An alternative perspective is that last week’s events reflect the grim realities of a fractured country that will not easily disappear with Joe Biden’s assumption of the presidency. The political chasm that led to the violent siege has long been in evidence and reinforced by the election. The setback to the far right may just be a setback, not a terminal state. The alarming developments also exposed the sharp divide between senior Republicans and rank and file lawmakers of the party. In the impeachment vote 197 Republican Congressmen — an overwhelming majority — voted against the motion. Earlier, 147 Republican members of the House voted against certifying the election result even after the mob attack on the Capitol. These realities will continue to shape American politics and not fade away with the president’s inauguration.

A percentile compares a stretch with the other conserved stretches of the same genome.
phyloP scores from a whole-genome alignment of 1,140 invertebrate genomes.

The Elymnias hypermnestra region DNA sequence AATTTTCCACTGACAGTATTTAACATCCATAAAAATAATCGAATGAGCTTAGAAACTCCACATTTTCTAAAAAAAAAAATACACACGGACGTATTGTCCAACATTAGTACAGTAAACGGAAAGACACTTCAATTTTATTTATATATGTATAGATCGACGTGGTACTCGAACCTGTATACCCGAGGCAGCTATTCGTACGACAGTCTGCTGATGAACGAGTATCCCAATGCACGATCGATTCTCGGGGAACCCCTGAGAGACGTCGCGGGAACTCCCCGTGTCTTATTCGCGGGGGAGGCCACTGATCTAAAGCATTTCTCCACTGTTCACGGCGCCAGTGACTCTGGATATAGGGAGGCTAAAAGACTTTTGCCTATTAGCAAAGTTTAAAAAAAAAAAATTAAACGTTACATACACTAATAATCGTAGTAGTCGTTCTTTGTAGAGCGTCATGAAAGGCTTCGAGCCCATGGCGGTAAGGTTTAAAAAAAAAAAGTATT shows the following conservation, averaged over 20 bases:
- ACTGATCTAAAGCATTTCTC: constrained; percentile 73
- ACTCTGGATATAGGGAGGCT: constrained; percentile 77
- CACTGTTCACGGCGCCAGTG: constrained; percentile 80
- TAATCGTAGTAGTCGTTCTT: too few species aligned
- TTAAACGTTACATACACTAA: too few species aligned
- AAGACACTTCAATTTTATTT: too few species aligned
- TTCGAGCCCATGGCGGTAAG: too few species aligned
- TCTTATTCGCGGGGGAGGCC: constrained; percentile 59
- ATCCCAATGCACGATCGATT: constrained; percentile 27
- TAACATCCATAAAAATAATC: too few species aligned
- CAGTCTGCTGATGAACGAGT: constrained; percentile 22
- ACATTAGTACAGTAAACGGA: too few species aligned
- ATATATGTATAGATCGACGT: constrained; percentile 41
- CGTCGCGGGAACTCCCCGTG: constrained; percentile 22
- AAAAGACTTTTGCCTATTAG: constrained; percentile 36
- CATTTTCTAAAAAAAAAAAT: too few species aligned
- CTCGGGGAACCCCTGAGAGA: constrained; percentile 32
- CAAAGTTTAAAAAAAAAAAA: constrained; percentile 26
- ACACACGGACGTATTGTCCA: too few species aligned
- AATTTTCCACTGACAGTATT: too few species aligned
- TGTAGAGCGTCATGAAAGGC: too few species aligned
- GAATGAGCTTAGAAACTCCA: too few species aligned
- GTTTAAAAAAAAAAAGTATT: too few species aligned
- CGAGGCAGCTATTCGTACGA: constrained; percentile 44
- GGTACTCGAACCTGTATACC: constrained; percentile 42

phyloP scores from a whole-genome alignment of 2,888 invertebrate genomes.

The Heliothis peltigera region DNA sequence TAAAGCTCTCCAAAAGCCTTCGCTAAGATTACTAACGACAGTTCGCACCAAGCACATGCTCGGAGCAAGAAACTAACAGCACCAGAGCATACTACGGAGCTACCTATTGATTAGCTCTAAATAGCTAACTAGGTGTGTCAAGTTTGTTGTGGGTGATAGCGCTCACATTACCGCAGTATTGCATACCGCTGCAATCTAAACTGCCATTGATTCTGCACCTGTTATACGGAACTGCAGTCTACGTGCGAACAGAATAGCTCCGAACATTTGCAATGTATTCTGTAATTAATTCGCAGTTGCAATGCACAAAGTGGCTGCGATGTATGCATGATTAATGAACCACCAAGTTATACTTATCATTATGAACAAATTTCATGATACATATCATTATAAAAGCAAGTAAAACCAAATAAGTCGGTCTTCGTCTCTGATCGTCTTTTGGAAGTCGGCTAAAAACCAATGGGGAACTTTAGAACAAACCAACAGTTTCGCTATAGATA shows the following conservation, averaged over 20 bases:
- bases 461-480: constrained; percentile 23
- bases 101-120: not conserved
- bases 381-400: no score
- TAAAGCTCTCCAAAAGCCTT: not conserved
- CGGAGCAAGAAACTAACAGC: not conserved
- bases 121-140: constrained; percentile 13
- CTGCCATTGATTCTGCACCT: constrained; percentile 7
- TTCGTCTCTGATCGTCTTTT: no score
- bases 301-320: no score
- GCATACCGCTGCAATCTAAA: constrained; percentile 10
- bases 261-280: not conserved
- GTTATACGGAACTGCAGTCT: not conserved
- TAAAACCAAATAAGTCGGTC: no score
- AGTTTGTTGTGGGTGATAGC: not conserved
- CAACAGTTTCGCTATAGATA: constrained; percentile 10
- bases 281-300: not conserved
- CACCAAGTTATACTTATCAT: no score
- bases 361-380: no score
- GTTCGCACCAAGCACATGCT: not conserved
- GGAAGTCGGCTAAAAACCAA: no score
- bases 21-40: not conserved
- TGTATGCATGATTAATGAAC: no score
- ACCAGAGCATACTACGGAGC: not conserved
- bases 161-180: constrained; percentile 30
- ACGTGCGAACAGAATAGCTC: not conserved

This will make governance more difficult for President Biden even though he starts with the crucial advantage of his party controlling both the Senate and the House. But his pledge to heal and unite a deeply divided country won’t be easy. Efforts at unifying the country also have to address racial tensions that have been erupting. These challenges have to be met when the pandemic is continuing to rage and wreak havoc on the country. This will be the first order of business for his administration. But it too will need national consensus and bipartisan cooperation.